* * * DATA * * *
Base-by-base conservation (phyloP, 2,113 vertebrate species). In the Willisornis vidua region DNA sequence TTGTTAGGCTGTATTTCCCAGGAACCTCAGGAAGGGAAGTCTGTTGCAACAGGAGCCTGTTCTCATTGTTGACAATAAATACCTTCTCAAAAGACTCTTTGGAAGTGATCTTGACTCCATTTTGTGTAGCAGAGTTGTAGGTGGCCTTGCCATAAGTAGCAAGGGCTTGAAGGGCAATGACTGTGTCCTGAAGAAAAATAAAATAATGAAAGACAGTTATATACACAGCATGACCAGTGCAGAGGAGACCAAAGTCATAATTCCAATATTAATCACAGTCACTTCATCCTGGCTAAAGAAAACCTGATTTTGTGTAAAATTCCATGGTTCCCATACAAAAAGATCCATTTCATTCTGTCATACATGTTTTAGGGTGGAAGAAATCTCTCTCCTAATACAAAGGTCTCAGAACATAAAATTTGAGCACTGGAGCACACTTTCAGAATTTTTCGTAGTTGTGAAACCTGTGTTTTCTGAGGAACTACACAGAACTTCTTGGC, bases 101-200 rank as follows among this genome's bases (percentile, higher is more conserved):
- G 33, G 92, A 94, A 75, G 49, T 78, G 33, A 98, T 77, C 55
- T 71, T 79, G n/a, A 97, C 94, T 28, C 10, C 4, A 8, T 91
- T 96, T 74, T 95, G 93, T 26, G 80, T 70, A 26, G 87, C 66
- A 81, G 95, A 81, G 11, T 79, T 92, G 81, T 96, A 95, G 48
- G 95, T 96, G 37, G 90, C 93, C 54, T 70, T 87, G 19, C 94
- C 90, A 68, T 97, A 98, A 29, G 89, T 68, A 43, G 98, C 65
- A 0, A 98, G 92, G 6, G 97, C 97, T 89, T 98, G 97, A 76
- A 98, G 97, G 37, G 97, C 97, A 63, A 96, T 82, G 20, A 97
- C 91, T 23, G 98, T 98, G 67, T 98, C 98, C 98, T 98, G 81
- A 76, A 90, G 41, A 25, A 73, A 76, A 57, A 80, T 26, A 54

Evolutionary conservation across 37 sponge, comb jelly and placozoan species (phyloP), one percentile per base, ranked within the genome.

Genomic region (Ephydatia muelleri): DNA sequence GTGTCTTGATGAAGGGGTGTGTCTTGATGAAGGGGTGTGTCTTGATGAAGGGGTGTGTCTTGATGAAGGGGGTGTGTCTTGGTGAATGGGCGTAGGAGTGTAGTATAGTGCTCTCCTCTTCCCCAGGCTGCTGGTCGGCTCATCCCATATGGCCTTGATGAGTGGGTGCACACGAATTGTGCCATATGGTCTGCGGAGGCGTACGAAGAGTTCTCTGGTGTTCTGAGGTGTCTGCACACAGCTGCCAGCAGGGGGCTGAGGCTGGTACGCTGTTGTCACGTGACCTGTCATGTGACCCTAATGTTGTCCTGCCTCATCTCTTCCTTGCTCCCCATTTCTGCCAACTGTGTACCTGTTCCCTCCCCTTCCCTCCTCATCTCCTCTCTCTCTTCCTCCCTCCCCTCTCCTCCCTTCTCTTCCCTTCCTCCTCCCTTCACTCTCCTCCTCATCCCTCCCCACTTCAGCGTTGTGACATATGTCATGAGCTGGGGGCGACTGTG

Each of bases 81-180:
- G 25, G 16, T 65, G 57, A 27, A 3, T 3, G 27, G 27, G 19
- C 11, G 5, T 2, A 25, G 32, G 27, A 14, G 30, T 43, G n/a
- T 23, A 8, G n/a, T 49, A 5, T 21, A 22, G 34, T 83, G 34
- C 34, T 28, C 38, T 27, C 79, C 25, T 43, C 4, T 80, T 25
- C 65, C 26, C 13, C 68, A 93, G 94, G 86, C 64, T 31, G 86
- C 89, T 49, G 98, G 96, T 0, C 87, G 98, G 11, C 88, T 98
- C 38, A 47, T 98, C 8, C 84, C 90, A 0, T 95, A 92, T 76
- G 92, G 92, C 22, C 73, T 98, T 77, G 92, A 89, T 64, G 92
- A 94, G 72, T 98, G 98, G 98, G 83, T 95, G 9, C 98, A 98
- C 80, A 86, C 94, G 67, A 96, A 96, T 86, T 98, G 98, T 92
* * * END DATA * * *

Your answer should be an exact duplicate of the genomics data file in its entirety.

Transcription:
Base-by-base conservation (phyloP, 2,113 vertebrate species). In the Willisornis vidua region DNA sequence TTGTTAGGCTGTATTTCCCAGGAACCTCAGGAAGGGAAGTCTGTTGCAACAGGAGCCTGTTCTCATTGTTGACAATAAATACCTTCTCAAAAGACTCTTTGGAAGTGATCTTGACTCCATTTTGTGTAGCAGAGTTGTAGGTGGCCTTGCCATAAGTAGCAAGGGCTTGAAGGGCAATGACTGTGTCCTGAAGAAAAATAAAATAATGAAAGACAGTTATATACACAGCATGACCAGTGCAGAGGAGACCAAAGTCATAATTCCAATATTAATCACAGTCACTTCATCCTGGCTAAAGAAAACCTGATTTTGTGTAAAATTCCATGGTTCCCATACAAAAAGATCCATTTCATTCTGTCATACATGTTTTAGGGTGGAAGAAATCTCTCTCCTAATACAAAGGTCTCAGAACATAAAATTTGAGCACTGGAGCACACTTTCAGAATTTTTCGTAGTTGTGAAACCTGTGTTTTCTGAGGAACTACACAGAACTTCTTGGC, bases 101-200 rank as follows among this genome's bases (percentile, higher is more conserved):
- G 33, G 92, A 94, A 75, G 49, T 78, G 33, A 98, T 77, C 55
- T 71, T 79, G n/a, A 97, C 94, T 28, C 10, C 4, A 8, T 91
- T 96, T 74, T 95, G 93, T 26, G 80, T 70, A 26, G 87, C 66
- A 81, G 95, A 81, G 11, T 79, T 92, G 81, T 96, A 95, G 48
- G 95, T 96, G 37, G 90, C 93, C 54, T 70, T 87, G 19, C 94
- C 90, A 68, T 97, A 98, A 29, G 89, T 68, A 43, G 98, C 65
- A 0, A 98, G 92, G 6, G 97, C 97, T 89, T 98, G 97, A 76
- A 98, G 97, G 37, G 97, C 97, A 63, A 96, T 82, G 20, A 97
- C 91, T 23, G 98, T 98, G 67, T 98, C 98, C 98, T 98, G 81
- A 76, A 90, G 41, A 25, A 73, A 76, A 57, A 80, T 26, A 54

Evolutionary conservation across 37 sponge, comb jelly and placozoan species (phyloP), one percentile per base, ranked within the genome.

Genomic region (Ephydatia muelleri): DNA sequence GTGTCTTGATGAAGGGGTGTGTCTTGATGAAGGGGTGTGTCTTGATGAAGGGGTGTGTCTTGATGAAGGGGGTGTGTCTTGGTGAATGGGCGTAGGAGTGTAGTATAGTGCTCTCCTCTTCCCCAGGCTGCTGGTCGGCTCATCCCATATGGCCTTGATGAGTGGGTGCACACGAATTGTGCCATATGGTCTGCGGAGGCGTACGAAGAGTTCTCTGGTGTTCTGAGGTGTCTGCACACAGCTGCCAGCAGGGGGCTGAGGCTGGTACGCTGTTGTCACGTGACCTGTCATGTGACCCTAATGTTGTCCTGCCTCATCTCTTCCTTGCTCCCCATTTCTGCCAACTGTGTACCTGTTCCCTCCCCTTCCCTCCTCATCTCCTCTCTCTCTTCCTCCCTCCCCTCTCCTCCCTTCTCTTCCCTTCCTCCTCCCTTCACTCTCCTCCTCATCCCTCCCCACTTCAGCGTTGTGACATATGTCATGAGCTGGGGGCGACTGTG

Each of bases 81-180:
- G 25, G 16, T 65, G 57, A 27, A 3, T 3, G 27, G 27, G 19
- C 11, G 5, T 2, A 25, G 32, G 27, A 14, G 30, T 43, G n/a
- T 23, A 8, G n/a, T 49, A 5, T 21, A 22, G 34, T 83, G 34
- C 34, T 28, C 38, T 27, C 79, C 25, T 43, C 4, T 80, T 25
- C 65, C 26, C 13, C 68, A 93, G 94, G 86, C 64, T 31, G 86
- C 89, T 49, G 98, G 96, T 0, C 87, G 98, G 11, C 88, T 98
- C 38, A 47, T 98, C 8, C 84, C 90, A 0, T 95, A 92, T 76
- G 92, G 92, C 22, C 73, T 98, T 77, G 92, A 89, T 64, G 92
- A 94, G 72, T 98, G 98, G 98, G 83, T 95, G 9, C 98, A 98
- C 80, A 86, C 94, G 67, A 96, A 96, T 86, T 98, G 98, T 92